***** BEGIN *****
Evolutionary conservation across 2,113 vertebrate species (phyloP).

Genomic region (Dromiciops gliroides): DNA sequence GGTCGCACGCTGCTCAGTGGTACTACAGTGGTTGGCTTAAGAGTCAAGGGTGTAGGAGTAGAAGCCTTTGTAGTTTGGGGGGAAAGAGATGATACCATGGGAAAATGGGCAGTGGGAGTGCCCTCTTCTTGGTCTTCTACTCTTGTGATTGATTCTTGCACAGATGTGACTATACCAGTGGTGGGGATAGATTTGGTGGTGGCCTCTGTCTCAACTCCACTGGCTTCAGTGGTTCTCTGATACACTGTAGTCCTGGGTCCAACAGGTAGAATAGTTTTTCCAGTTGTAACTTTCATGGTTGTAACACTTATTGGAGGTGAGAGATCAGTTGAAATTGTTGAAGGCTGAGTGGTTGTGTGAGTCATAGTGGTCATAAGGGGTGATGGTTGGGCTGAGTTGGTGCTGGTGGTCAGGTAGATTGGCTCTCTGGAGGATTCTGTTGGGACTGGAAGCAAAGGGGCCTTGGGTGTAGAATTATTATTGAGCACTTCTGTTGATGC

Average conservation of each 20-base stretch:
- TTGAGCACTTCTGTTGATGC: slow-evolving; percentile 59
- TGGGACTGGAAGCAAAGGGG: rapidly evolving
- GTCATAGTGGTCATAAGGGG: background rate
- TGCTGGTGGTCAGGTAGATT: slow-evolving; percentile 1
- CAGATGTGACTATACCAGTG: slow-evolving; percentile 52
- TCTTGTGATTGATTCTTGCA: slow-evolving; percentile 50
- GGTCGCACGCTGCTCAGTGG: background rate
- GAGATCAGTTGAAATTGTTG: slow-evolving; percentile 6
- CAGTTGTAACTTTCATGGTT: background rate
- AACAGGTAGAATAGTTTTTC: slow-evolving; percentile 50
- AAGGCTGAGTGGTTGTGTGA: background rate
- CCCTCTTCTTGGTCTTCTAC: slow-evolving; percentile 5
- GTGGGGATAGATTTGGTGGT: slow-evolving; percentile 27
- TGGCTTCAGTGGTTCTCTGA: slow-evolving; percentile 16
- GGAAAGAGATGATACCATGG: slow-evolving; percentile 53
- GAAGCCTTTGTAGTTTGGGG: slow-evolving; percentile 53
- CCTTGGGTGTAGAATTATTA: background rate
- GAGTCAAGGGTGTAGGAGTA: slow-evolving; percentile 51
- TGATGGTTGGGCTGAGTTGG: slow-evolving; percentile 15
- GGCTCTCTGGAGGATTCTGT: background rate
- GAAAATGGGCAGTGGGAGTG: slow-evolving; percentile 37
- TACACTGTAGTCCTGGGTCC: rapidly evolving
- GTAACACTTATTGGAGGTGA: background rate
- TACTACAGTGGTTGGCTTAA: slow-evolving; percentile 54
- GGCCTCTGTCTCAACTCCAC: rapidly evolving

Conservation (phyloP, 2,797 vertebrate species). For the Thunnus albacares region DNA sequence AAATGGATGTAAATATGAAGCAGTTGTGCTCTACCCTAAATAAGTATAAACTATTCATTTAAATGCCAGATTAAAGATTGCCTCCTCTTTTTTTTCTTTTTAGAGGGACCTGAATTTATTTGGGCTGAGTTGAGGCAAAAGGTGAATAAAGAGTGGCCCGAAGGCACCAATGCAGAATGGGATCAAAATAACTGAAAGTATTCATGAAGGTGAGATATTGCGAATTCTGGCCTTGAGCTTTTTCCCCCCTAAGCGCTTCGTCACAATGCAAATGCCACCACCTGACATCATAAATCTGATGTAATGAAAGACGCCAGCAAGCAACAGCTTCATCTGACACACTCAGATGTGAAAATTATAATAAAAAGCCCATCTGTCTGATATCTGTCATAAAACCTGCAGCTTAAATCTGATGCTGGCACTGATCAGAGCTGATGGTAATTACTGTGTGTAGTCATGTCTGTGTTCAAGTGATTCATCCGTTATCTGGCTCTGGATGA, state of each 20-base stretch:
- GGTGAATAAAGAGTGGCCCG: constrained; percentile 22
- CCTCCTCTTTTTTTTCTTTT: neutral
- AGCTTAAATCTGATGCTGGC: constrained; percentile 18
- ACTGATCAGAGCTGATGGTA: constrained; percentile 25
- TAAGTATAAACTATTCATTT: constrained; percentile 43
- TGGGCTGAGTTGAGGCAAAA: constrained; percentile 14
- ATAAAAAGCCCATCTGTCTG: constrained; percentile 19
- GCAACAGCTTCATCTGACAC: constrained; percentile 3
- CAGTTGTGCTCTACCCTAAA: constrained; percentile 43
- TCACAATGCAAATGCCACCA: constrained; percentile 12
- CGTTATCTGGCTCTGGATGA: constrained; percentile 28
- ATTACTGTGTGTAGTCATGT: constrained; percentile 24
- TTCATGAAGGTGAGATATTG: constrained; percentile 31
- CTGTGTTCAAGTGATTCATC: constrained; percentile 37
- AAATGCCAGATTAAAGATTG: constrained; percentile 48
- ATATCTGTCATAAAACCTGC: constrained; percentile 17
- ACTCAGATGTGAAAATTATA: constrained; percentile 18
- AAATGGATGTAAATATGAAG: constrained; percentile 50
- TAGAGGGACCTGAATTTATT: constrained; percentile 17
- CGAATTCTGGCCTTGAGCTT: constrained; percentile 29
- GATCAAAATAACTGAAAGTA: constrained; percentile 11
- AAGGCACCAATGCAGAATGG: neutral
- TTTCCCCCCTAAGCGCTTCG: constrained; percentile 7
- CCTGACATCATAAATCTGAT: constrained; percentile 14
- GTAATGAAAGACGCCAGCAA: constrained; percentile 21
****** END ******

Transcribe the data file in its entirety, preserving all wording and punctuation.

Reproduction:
Evolutionary conservation across 2,113 vertebrate species (phyloP).

Genomic region (Dromiciops gliroides): DNA sequence GGTCGCACGCTGCTCAGTGGTACTACAGTGGTTGGCTTAAGAGTCAAGGGTGTAGGAGTAGAAGCCTTTGTAGTTTGGGGGGAAAGAGATGATACCATGGGAAAATGGGCAGTGGGAGTGCCCTCTTCTTGGTCTTCTACTCTTGTGATTGATTCTTGCACAGATGTGACTATACCAGTGGTGGGGATAGATTTGGTGGTGGCCTCTGTCTCAACTCCACTGGCTTCAGTGGTTCTCTGATACACTGTAGTCCTGGGTCCAACAGGTAGAATAGTTTTTCCAGTTGTAACTTTCATGGTTGTAACACTTATTGGAGGTGAGAGATCAGTTGAAATTGTTGAAGGCTGAGTGGTTGTGTGAGTCATAGTGGTCATAAGGGGTGATGGTTGGGCTGAGTTGGTGCTGGTGGTCAGGTAGATTGGCTCTCTGGAGGATTCTGTTGGGACTGGAAGCAAAGGGGCCTTGGGTGTAGAATTATTATTGAGCACTTCTGTTGATGC

Average conservation of each 20-base stretch:
- TTGAGCACTTCTGTTGATGC: slow-evolving; percentile 59
- TGGGACTGGAAGCAAAGGGG: rapidly evolving
- GTCATAGTGGTCATAAGGGG: background rate
- TGCTGGTGGTCAGGTAGATT: slow-evolving; percentile 1
- CAGATGTGACTATACCAGTG: slow-evolving; percentile 52
- TCTTGTGATTGATTCTTGCA: slow-evolving; percentile 50
- GGTCGCACGCTGCTCAGTGG: background rate
- GAGATCAGTTGAAATTGTTG: slow-evolving; percentile 6
- CAGTTGTAACTTTCATGGTT: background rate
- AACAGGTAGAATAGTTTTTC: slow-evolving; percentile 50
- AAGGCTGAGTGGTTGTGTGA: background rate
- CCCTCTTCTTGGTCTTCTAC: slow-evolving; percentile 5
- GTGGGGATAGATTTGGTGGT: slow-evolving; percentile 27
- TGGCTTCAGTGGTTCTCTGA: slow-evolving; percentile 16
- GGAAAGAGATGATACCATGG: slow-evolving; percentile 53
- GAAGCCTTTGTAGTTTGGGG: slow-evolving; percentile 53
- CCTTGGGTGTAGAATTATTA: background rate
- GAGTCAAGGGTGTAGGAGTA: slow-evolving; percentile 51
- TGATGGTTGGGCTGAGTTGG: slow-evolving; percentile 15
- GGCTCTCTGGAGGATTCTGT: background rate
- GAAAATGGGCAGTGGGAGTG: slow-evolving; percentile 37
- TACACTGTAGTCCTGGGTCC: rapidly evolving
- GTAACACTTATTGGAGGTGA: background rate
- TACTACAGTGGTTGGCTTAA: slow-evolving; percentile 54
- GGCCTCTGTCTCAACTCCAC: rapidly evolving

Conservation (phyloP, 2,797 vertebrate species). For the Thunnus albacares region DNA sequence AAATGGATGTAAATATGAAGCAGTTGTGCTCTACCCTAAATAAGTATAAACTATTCATTTAAATGCCAGATTAAAGATTGCCTCCTCTTTTTTTTCTTTTTAGAGGGACCTGAATTTATTTGGGCTGAGTTGAGGCAAAAGGTGAATAAAGAGTGGCCCGAAGGCACCAATGCAGAATGGGATCAAAATAACTGAAAGTATTCATGAAGGTGAGATATTGCGAATTCTGGCCTTGAGCTTTTTCCCCCCTAAGCGCTTCGTCACAATGCAAATGCCACCACCTGACATCATAAATCTGATGTAATGAAAGACGCCAGCAAGCAACAGCTTCATCTGACACACTCAGATGTGAAAATTATAATAAAAAGCCCATCTGTCTGATATCTGTCATAAAACCTGCAGCTTAAATCTGATGCTGGCACTGATCAGAGCTGATGGTAATTACTGTGTGTAGTCATGTCTGTGTTCAAGTGATTCATCCGTTATCTGGCTCTGGATGA, state of each 20-base stretch:
- GGTGAATAAAGAGTGGCCCG: constrained; percentile 22
- CCTCCTCTTTTTTTTCTTTT: neutral
- AGCTTAAATCTGATGCTGGC: constrained; percentile 18
- ACTGATCAGAGCTGATGGTA: constrained; percentile 25
- TAAGTATAAACTATTCATTT: constrained; percentile 43
- TGGGCTGAGTTGAGGCAAAA: constrained; percentile 14
- ATAAAAAGCCCATCTGTCTG: constrained; percentile 19
- GCAACAGCTTCATCTGACAC: constrained; percentile 3
- CAGTTGTGCTCTACCCTAAA: constrained; percentile 43
- TCACAATGCAAATGCCACCA: constrained; percentile 12
- CGTTATCTGGCTCTGGATGA: constrained; percentile 28
- ATTACTGTGTGTAGTCATGT: constrained; percentile 24
- TTCATGAAGGTGAGATATTG: constrained; percentile 31
- CTGTGTTCAAGTGATTCATC: constrained; percentile 37
- AAATGCCAGATTAAAGATTG: constrained; percentile 48
- ATATCTGTCATAAAACCTGC: constrained; percentile 17
- ACTCAGATGTGAAAATTATA: constrained; percentile 18
- AAATGGATGTAAATATGAAG: constrained; percentile 50
- TAGAGGGACCTGAATTTATT: constrained; percentile 17
- CGAATTCTGGCCTTGAGCTT: constrained; percentile 29
- GATCAAAATAACTGAAAGTA: constrained; percentile 11
- AAGGCACCAATGCAGAATGG: neutral
- TTTCCCCCCTAAGCGCTTCG: constrained; percentile 7
- CCTGACATCATAAATCTGAT: constrained; percentile 14
- GTAATGAAAGACGCCAGCAA: constrained; percentile 21